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Settling the dust: County revisits treatment of gravel roads

Gravel Road, Superior Highlands
Gravel Road, Superior Highlands

During a meeting of the Cook County Board of Commissioners Tuesday, Aug. 8, members of the highway department staff said a number of complaints have been voiced by concerned citizens regarding excessive dust on local roadways.

Cook County Highway Department Accountant Lisa Sorlie said a number of phone calls have been placed to her office during the past week regarding too much dust rising from traffic on gravel roads.

It’s worth noting that the County Board opted to slash funding for calcium chloride on local roadways in 2017 as a means of reducing the overall levy. In other words, the county opted to not treat its local roadways with a treatment that reduces dust on gravel roads, as a means of lowering local property taxes. The cost-cutting measure was a direct response to local citizens who said property taxes were increasing by too much.

In addition to concerns being addressed to the Highway Department, County Commissioner Myron Bursheim says he too has been hearing from local residents about too much dust on local roadways this summer.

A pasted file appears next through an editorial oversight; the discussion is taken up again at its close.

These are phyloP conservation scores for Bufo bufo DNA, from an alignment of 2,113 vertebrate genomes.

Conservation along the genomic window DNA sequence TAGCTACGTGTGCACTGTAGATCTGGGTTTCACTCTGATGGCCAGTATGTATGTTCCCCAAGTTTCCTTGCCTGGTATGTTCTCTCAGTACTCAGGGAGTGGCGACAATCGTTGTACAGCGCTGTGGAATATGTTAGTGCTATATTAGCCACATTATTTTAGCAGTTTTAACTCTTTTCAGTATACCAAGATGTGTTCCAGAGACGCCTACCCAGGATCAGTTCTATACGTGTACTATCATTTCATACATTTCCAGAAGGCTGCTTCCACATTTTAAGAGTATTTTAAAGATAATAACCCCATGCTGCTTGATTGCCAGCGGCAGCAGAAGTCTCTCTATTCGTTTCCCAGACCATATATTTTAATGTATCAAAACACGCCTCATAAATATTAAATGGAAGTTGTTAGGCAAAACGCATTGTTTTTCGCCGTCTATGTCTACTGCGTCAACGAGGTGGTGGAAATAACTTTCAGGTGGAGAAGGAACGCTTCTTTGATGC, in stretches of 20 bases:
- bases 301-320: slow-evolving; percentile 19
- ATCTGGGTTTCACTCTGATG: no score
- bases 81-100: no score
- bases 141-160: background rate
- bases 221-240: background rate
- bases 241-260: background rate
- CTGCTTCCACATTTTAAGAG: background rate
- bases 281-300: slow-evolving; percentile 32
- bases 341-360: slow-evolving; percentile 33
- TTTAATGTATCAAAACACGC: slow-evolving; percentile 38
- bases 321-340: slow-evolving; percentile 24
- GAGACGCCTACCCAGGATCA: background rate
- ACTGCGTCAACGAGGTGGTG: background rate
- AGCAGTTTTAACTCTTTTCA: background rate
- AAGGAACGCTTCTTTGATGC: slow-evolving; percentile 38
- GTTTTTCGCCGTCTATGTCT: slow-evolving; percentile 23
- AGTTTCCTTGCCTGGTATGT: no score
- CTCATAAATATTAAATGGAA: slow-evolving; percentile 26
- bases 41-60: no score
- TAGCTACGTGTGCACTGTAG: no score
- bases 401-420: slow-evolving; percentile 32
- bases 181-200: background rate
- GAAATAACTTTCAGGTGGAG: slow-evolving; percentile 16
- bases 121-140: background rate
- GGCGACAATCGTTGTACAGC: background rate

The county’s budget committee made a recommendation of reapplying calcium chloride to local roadways in 2018, at a projected cost of $150,000.

Before the county board commits to funding calcium chloride in 2018, Commissioner Heidi Doo-Kirk said the board needs to clarify if calcium chloride was removed from the budget and local roadways as a cost-cutting measure or as a means of protecting the environment.

The County Board will continue to discuss the option of applying calcium chloride in the coming months as it works to set the overall budget and levy for 2018.

Overall, the Highway Department’s impact on the levy this year could be an increase of $270,000.